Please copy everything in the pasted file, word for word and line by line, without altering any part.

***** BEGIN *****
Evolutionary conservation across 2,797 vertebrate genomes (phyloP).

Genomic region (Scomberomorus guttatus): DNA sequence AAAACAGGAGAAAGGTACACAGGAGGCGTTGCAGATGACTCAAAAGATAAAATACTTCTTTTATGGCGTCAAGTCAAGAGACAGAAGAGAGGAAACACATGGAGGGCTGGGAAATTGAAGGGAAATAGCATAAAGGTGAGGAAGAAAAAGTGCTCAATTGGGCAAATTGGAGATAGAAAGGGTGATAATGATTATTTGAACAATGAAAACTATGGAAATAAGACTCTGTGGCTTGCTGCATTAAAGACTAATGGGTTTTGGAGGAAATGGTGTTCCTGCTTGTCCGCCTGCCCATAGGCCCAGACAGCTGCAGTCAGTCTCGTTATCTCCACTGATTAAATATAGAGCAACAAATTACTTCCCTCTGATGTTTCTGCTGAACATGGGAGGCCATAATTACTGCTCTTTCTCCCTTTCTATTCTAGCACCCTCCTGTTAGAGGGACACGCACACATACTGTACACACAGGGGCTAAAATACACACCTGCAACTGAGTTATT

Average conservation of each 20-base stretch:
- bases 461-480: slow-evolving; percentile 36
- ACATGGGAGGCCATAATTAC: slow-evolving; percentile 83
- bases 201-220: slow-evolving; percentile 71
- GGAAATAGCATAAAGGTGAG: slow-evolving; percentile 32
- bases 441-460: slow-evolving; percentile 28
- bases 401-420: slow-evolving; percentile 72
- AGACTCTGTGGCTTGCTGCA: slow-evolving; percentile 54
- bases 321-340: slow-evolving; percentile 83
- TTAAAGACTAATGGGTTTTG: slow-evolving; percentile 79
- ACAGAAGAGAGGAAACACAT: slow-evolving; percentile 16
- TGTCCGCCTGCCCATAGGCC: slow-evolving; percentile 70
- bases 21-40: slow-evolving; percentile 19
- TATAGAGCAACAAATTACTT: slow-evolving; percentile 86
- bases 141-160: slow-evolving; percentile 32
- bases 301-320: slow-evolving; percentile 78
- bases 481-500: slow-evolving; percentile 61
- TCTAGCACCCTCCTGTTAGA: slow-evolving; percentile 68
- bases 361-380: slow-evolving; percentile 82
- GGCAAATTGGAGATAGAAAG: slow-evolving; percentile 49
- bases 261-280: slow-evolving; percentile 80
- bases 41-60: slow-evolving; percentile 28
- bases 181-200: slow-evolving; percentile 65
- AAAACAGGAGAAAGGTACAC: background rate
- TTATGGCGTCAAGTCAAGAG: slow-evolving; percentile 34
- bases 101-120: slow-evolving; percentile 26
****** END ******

Evolutionary conservation across 2,797 vertebrate genomes (phyloP).

Genomic region (Scomberomorus guttatus): DNA sequence AAAACAGGAGAAAGGTACACAGGAGGCGTTGCAGATGACTCAAAAGATAAAATACTTCTTTTATGGCGTCAAGTCAAGAGACAGAAGAGAGGAAACACATGGAGGGCTGGGAAATTGAAGGGAAATAGCATAAAGGTGAGGAAGAAAAAGTGCTCAATTGGGCAAATTGGAGATAGAAAGGGTGATAATGATTATTTGAACAATGAAAACTATGGAAATAAGACTCTGTGGCTTGCTGCATTAAAGACTAATGGGTTTTGGAGGAAATGGTGTTCCTGCTTGTCCGCCTGCCCATAGGCCCAGACAGCTGCAGTCAGTCTCGTTATCTCCACTGATTAAATATAGAGCAACAAATTACTTCCCTCTGATGTTTCTGCTGAACATGGGAGGCCATAATTACTGCTCTTTCTCCCTTTCTATTCTAGCACCCTCCTGTTAGAGGGACACGCACACATACTGTACACACAGGGGCTAAAATACACACCTGCAACTGAGTTATT

Average conservation of each 20-base stretch:
- bases 461-480: slow-evolving; percentile 36
- ACATGGGAGGCCATAATTAC: slow-evolving; percentile 83
- bases 201-220: slow-evolving; percentile 71
- GGAAATAGCATAAAGGTGAG: slow-evolving; percentile 32
- bases 441-460: slow-evolving; percentile 28
- bases 401-420: slow-evolving; percentile 72
- AGACTCTGTGGCTTGCTGCA: slow-evolving; percentile 54
- bases 321-340: slow-evolving; percentile 83
- TTAAAGACTAATGGGTTTTG: slow-evolving; percentile 79
- ACAGAAGAGAGGAAACACAT: slow-evolving; percentile 16
- TGTCCGCCTGCCCATAGGCC: slow-evolving; percentile 70
- bases 21-40: slow-evolving; percentile 19
- TATAGAGCAACAAATTACTT: slow-evolving; percentile 86
- bases 141-160: slow-evolving; percentile 32
- bases 301-320: slow-evolving; percentile 78
- bases 481-500: slow-evolving; percentile 61
- TCTAGCACCCTCCTGTTAGA: slow-evolving; percentile 68
- bases 361-380: slow-evolving; percentile 82
- GGCAAATTGGAGATAGAAAG: slow-evolving; percentile 49
- bases 261-280: slow-evolving; percentile 80
- bases 41-60: slow-evolving; percentile 28
- bases 181-200: slow-evolving; percentile 65
- AAAACAGGAGAAAGGTACAC: background rate
- TTATGGCGTCAAGTCAAGAG: slow-evolving; percentile 34
- bases 101-120: slow-evolving; percentile 26